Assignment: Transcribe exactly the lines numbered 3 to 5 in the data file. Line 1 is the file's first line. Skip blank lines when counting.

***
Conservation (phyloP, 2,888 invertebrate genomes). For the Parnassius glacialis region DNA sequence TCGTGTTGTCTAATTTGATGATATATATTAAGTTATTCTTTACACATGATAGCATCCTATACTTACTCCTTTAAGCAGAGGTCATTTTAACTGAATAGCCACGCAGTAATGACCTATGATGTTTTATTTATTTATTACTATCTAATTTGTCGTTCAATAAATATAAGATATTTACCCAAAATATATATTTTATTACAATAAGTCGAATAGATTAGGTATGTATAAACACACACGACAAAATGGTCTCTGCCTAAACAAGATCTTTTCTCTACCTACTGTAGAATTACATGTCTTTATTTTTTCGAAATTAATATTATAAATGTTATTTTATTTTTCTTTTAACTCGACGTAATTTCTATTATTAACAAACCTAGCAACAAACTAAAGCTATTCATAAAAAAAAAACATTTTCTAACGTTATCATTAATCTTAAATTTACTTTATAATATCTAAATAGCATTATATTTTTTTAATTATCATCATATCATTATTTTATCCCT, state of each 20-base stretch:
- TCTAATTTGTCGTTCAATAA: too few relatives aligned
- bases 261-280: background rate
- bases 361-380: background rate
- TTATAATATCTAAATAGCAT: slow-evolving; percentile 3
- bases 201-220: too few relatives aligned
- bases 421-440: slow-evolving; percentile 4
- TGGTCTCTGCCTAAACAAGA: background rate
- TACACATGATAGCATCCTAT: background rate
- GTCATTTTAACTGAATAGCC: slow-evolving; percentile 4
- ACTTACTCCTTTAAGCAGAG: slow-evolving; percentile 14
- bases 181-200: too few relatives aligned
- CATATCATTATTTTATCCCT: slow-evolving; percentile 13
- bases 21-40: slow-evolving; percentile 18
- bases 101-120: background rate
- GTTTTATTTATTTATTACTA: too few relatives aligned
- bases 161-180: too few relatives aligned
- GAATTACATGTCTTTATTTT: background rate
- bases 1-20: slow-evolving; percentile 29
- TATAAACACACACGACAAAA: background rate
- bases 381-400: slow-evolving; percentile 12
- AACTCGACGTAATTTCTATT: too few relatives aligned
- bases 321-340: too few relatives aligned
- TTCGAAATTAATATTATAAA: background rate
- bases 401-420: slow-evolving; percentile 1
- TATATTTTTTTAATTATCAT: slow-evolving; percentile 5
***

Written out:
- bases 261-280: background rate
- bases 361-380: background rate
- TTATAATATCTAAATAGCAT: slow-evolving; percentile 3